So Rahul Dravid, India's immovable captain, gained points on the batting list for a series in which he averaged 82.66 and built on his already formidable reputation. He is closing in on his Australian counterpart, Ricky Ponting, who remains No.1, but whether Ponting, or any other contemporary batsman possesses the technique, concentration and commitment to match his remarkable 81 and 68 in the low-scoring decider at Sabina is open to question.

Brian Lara, who stood at the top of the list for so long, has slipped to tenth, his lowest position in five years, reflecting his current bad patch in which he averages 23.15 in his last seven Tests. Shivnarine Chanderpaul and Chris Gayle have also moved down but all three have proven records and their decline is surely only temporary.

Daren Ganga's success with Trinidad and Tobago reflected in his performance in the series © AFP

It is the advance made by their newer, younger team-mates that encourages optimism, if not quite enough to completely eliminate the divisions that Lara's public criticisms of selectors and ground staff have once more exposed. Jerome Taylor, in his first injury-free series, has emerged as a true cricketer, not just a penetrative bowler of pace but also a batsman and outfielder with the potential to develop into an authentic allrounder. He is only 22 and he and Edwards, 24, can form a potent fast bowling partnership in the coming years. Corey Collymore remains as fine a bowler of his type as there is in the game at present, an assessment confirmed by his elevation into the top ten after a superb series.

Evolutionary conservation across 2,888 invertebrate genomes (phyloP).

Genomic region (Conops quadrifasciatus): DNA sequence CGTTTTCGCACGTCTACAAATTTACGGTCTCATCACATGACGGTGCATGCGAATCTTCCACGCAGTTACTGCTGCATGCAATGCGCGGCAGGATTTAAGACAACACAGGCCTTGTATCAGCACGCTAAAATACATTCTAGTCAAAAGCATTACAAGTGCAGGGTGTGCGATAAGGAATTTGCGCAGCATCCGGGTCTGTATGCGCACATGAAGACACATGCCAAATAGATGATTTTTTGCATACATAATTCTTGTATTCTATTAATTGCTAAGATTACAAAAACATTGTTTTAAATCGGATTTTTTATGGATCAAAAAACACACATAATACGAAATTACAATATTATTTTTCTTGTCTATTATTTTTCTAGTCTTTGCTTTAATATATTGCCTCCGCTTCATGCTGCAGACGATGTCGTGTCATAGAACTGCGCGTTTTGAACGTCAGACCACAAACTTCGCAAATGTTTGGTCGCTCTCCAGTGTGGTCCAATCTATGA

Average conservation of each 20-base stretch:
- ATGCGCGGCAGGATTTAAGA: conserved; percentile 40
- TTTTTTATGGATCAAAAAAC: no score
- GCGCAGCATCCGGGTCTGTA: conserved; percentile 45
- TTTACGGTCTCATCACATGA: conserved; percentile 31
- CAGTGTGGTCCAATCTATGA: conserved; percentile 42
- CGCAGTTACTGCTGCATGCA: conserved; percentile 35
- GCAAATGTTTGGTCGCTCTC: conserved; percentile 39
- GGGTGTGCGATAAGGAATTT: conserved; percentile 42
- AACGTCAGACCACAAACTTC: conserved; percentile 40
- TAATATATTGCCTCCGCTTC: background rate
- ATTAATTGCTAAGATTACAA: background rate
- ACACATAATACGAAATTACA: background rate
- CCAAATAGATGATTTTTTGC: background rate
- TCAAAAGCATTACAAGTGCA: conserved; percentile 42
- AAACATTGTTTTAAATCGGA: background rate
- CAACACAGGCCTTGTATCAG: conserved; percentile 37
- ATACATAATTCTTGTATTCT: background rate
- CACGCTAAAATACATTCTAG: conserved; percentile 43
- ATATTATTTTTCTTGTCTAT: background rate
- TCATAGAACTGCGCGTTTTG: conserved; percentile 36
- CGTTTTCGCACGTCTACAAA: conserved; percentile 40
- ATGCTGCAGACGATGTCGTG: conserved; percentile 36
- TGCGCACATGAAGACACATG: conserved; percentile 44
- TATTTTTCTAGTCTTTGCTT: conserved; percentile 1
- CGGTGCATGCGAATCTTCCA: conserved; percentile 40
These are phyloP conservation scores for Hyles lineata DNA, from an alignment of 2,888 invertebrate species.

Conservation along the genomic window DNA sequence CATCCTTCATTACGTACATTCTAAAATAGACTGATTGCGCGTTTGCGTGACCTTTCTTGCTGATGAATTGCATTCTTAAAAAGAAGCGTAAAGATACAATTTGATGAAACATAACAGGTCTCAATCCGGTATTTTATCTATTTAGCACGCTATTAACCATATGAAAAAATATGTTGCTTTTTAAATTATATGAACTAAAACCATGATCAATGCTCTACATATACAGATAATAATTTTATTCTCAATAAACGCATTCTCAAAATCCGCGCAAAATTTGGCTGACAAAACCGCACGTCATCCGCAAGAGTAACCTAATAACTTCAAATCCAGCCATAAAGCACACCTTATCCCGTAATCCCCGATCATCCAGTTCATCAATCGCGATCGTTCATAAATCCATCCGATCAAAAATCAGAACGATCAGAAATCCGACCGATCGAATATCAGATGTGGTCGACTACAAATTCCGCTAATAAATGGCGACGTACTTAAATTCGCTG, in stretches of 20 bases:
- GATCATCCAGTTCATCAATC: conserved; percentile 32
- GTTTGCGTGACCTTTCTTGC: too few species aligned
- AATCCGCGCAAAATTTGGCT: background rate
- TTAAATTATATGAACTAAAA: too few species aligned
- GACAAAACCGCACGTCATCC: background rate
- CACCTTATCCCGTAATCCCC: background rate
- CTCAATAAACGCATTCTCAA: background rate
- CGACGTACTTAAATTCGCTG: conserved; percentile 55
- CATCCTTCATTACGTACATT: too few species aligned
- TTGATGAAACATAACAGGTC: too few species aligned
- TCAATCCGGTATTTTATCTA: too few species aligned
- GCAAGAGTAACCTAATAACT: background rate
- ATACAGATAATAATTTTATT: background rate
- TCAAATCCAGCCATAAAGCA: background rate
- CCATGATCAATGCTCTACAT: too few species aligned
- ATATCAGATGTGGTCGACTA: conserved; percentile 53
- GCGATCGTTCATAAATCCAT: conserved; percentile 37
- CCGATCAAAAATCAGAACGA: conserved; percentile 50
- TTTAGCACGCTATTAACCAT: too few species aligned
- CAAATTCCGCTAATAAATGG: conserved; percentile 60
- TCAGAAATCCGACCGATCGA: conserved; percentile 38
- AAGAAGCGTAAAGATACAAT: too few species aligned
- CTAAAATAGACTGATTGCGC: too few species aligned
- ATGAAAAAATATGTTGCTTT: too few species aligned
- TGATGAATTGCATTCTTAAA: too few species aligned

The advance of Daren Ganga, by 11 places in the ratings, and Denesh Ramdin, by 14, were as heartening as Taylor's. Steadfast selectors have kept faith in Ganga for seven years with only spasmodic glimpses of the basis for their confidence. He himself never seemed certain in his own ability but the signs in the second half of his 135 in St Kitts and his subsequent innings were that he has finally found the self belief so necessary at the highest level. His leadership potential, shown in his captaincy of Trinidad and Tobago to both Carib Beer titles this season and the one-day championship two years ago, was clear in his constant counseling that guided Edwards and Collymore through their 19-ball epic to save the first Test. His is the attitude that West Indies cricket sorely needs.

So is Ramdin's, but that has been known since his matured leadership of the under-19s. There was such concern that his game had regressed in every respect during the series in New Zealand and on his return that he was replaced by Carlton Baugh for much of the one-day series against Zimbabwe and India. The selectors might have been sending a warning against complacency, although it seemed hardly necessary for a 21-year-old Test novice. Whatever the case, Ramdin underlined his worth in the Tests as wicket-keeper, batsman and solid cricketer with a long-term future.

What is urgently required is proper leadership and direction from board, coaches, senior players and former greats. Sadly, the signs in this regard have not been as encouraging as they are on the field.